Correction – Rwandese carrier RwandAir will launch direct services between Kigali and London Heathrow from November 6. The direct service will replace the one with a stopover in Brussels, the airline said on October 17. RwandAir drops Brussels stopover in favor of direct services to London.
Kigali-Brussels-London has been on the schedule since May 2017 as a three-weekly service, until 2020 to Gatwick. This will become four flights a week by its Airbus A330-200 or -300, departing Rwanda late in the evening on Tuesdays, Thursdays, Saturdays, and Sundays. The return flight will depart London in the evening too, which means that the aircraft will be parked for most of the day.
Although links between Belgium and African countries are strong, RwandAir says the switch to a direct service to London will help the airline “to improve connections for those traveling from further afield.” CEO Yvonne Makolo adds in a media statement that “the UK is an incredibly important market for us. And we know that our customers will value the shorter flight times and increased connections that will be offered by the new service.” A direct service with Brussels will be maintained.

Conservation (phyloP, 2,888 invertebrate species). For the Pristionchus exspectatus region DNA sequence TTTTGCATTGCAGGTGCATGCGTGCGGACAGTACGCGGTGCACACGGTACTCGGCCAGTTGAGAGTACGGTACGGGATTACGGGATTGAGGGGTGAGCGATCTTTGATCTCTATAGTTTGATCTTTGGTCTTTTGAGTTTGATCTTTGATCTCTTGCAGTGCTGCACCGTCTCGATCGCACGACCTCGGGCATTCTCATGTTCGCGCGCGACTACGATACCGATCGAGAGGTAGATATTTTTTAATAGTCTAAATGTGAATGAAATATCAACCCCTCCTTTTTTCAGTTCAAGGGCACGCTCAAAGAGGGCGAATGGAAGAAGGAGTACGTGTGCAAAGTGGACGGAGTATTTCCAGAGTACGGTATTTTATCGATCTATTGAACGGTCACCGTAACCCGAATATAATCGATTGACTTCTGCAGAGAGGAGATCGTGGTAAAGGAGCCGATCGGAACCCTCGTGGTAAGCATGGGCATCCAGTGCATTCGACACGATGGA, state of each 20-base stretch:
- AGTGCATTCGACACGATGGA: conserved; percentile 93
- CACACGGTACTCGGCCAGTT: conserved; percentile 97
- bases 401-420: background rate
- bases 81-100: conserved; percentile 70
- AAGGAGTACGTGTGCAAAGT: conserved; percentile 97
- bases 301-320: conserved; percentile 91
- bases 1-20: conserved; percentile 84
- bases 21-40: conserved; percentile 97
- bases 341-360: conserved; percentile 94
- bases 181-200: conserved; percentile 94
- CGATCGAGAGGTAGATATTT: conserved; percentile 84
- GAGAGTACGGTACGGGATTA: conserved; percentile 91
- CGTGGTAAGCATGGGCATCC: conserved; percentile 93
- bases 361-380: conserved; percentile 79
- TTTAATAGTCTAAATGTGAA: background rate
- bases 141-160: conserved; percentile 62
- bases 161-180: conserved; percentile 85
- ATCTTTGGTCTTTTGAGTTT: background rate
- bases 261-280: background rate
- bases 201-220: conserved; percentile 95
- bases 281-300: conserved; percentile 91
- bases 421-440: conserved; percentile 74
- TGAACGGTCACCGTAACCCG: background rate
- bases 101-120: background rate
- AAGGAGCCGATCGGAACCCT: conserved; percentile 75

One reason that RwandAir is changing its schedule is that it seeing strong competition on the Kigali-Brussels route from Brussels Airlines. The Lufthansa subsidiary operates ten weekly services to Kigali with its A330-300s. Starting at €545, a basic one-way fare is over €100 cheaper than that of RwandAir.
The African carrier offers onward connections to eighteen destinations in Africa. It also flies to Dubai, Mumbai, and Guangzhou. RwandAir has a fleet of twelve aircraft. Apart from the two A330s, it has four Boeing 737-800s and two -700s, two Mitsubishi CRJ900s, and two De Havilland Canada Dash 8-400s. The airline had planned to lease two A330-900s from Air Lease Corporation (see main picture) that fle in the RwandAir livery, but decided in September 2020 to cancel the lease with ALC. It preferred to seek future options with Qatar Airways, with which it signed an enhanced codeshare agreement in October 2021.
(This story has been corrected to explain better that Rwandair will still continue to operate into Brussels)
Active as a journalist since 1987, with a background in newspapers, magazines, and a regional news station, Richard has been covering commercial aviation on a freelance basis since late 2016.
Richard is contributing to AirInsight since December 2018. He also writes for Airliner World, Aviation News, Piloot & Vliegtuig, and Luchtvaartnieuws Magazine. Twitter: @rschuur_aero.